Keys to a Successful BI Competency Center

Ann All

Updated · Feb 08, 2011

A business intelligence best practice pretty much everyone can agree on is establishing a BI competency center (BICC). While competency centers are a good idea for any enterprise software initiative, they are  especially important for BI because both BI technologies and business objectives for them are evolving so rapidly.

Also, while companies tend to have lofty goals for BI, it isn’t yet well understood. That’s what Paulo Dominguez, one of three smart guys from consulting, software development and training company Technolab, told me when I interviewed them about establishing BICCs. Said Dominguez:

BI is not being well represented. Organizations spend a lot of time going through the process of acquiring software. Once they purchase it, the question becomes, “What do we do now?” Having a competency center helps them not only build a strategy, but also to execute on it.

When designing and operating a BICC, companies should keep four dimensions in mind: technology, infrastructure, human capital and culture. All four dimensions must converge at some point to deliver the correct BI solution, said Desmond Mullarkey, one of Dominguez’s colleagues.

Getting the proper hardware and software and providing the right infrastructure to support BI applications are both pretty straightforward dimensions. Human capital and culture are far less straightforward. BICCs can go a long way toward ensuring these trickier dimensions are addressed.

In addition to playing a key role in the development of an effective enterprise BI strategy that covers all four dimensions, BICCs centralize BI best practices, knowledge and experience so users can benefit from them.

Writing on BeyeNetwork, TDWI Research Director Wayne Eckerson says BICCs reinforce the importance of BI as a mission-critical competency and encourage the idea that BI “is a program, not an IT project.”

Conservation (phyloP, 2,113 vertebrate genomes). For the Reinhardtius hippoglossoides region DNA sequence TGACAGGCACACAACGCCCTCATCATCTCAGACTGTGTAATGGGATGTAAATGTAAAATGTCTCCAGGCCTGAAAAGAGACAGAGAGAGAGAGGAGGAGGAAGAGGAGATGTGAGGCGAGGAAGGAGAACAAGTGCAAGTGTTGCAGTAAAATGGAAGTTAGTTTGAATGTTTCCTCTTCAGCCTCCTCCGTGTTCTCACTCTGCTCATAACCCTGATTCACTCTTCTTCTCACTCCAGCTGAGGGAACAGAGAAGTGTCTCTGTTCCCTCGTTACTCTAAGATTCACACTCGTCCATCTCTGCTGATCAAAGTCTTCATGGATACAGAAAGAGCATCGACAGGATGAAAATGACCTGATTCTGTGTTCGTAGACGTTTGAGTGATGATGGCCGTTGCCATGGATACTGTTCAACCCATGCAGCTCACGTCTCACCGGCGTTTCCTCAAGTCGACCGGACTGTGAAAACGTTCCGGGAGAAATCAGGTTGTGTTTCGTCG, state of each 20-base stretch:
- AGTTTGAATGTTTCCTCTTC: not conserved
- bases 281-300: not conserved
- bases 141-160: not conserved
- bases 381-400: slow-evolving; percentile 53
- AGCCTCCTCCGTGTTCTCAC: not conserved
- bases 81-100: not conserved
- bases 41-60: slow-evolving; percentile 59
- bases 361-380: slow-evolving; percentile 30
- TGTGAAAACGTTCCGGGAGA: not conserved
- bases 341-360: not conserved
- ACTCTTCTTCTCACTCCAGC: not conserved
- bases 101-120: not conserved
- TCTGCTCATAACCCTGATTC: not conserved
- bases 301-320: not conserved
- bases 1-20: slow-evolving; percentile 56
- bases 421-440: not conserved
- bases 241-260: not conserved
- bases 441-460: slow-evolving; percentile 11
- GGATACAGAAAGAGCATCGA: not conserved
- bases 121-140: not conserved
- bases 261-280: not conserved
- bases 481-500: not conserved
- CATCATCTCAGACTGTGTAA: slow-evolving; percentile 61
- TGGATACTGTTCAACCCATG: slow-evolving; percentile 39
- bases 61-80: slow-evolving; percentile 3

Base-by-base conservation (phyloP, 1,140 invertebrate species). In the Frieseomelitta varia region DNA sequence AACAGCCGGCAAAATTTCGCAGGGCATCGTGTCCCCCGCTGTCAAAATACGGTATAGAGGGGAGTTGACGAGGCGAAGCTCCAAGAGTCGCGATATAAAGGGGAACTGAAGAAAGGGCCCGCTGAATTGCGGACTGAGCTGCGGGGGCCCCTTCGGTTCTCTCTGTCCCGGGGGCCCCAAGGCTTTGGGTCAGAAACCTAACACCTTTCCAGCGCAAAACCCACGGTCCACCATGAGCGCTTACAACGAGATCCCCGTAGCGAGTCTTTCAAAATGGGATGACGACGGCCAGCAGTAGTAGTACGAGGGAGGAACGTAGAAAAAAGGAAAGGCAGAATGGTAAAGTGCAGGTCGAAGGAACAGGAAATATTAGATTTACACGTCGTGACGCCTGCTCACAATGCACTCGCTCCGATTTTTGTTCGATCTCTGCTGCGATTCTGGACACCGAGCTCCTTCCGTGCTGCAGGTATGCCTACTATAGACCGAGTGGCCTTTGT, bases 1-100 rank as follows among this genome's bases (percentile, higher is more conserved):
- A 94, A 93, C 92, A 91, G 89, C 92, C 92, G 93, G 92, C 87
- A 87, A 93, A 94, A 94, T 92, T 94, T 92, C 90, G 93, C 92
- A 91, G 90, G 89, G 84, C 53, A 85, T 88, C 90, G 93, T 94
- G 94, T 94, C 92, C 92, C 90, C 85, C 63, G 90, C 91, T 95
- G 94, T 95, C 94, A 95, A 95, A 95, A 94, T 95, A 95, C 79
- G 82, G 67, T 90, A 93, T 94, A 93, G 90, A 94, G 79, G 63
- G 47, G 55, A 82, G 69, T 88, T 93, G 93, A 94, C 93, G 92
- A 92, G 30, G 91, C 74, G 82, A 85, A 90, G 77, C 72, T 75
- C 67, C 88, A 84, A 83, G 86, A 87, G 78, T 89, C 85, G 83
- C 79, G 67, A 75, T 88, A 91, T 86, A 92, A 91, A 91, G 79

BICCs must reinforce the idea that business users rather than IT organizations “own” BI initiatives, Eckerson says. He suggests recruiting business folks to participate in four areas:

  • An executive committee comprised of business sponsors who provide funding, prioritize development and help recruit folks to serve on a working committee.
  • A working committee comprised of super users from all areas of the business who provide input on data models, help select tools and submit requests for enhancements.
  • A super user alliance that ensures user needs are being adequately addressed.
  • Business recruits, who actually give up their day jobs to join the BI team and run the BICC.

One of the BICC’s key goals, says Eckerson, should be building a standard dashboard or report for each department that will cover at least 60 percent of the information needs of casual users. Super users can create ad hoc reports to address those needs not satisfied by the standard reports.

Though building reports for each department will take time, the guys from Technolab encourage organizations to get BICCs up and running within six months. It’s probably a good idea to create at least a couple of standard reports in that time. Said Mullarkey:

Sometimes an initiative can be too big – over planned, over staffed, too costly. Your management will lose its enthusiasm and it may not be funded correctly. There should be a short to midterm strategy to get it up and running and producing results. … If you don’t do this, you end up trying to convince people by talking about the benefits rather than living the benefits. We need to get them to experiencing the benefits as quickly as possible.


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  • Ann All
    Ann All

    Public relations, digital marketing, journalism, copywriting. I have done it all so I am able to communicate any information in a professional manner. Recent work includes creating compelling digital content, and applying SEO strategies to increase website performance. I am a skilled copy editor who can manage budgets and people.

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